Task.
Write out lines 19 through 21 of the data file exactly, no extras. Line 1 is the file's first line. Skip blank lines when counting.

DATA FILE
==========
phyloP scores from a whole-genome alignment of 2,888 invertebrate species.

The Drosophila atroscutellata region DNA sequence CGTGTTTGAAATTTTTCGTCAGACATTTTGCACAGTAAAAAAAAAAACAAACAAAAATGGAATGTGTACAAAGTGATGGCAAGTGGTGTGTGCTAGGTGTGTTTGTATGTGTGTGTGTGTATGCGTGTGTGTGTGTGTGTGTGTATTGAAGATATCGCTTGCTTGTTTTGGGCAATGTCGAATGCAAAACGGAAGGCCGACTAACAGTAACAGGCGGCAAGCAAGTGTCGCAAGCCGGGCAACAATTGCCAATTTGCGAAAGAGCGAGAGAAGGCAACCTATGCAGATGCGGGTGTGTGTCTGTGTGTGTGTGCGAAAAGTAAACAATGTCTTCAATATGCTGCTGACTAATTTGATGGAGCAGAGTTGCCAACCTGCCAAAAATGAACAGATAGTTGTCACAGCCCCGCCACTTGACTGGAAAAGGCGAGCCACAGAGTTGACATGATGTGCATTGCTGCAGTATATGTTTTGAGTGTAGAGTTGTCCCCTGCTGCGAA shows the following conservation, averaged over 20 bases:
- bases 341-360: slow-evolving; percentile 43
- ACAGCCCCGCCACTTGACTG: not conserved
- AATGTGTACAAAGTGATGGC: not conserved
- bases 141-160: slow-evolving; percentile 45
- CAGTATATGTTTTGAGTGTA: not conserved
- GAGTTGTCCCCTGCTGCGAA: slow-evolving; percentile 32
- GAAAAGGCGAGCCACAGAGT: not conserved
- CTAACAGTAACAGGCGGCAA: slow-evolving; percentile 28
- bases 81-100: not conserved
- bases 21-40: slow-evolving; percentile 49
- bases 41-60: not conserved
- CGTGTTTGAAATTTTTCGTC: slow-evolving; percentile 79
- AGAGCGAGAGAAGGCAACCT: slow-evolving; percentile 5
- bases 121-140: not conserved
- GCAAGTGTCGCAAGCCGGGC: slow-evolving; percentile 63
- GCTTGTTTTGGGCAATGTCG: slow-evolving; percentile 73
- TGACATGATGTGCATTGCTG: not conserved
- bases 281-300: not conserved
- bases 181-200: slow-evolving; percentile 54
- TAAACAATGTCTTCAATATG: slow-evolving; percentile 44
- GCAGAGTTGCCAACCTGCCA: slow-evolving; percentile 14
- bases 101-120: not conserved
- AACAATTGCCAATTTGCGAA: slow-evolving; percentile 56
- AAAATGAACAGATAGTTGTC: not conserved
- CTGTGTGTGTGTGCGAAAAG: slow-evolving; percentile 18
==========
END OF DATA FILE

- TGACATGATGTGCATTGCTG: not conserved
- bases 281-300: not conserved
- bases 181-200: slow-evolving; percentile 54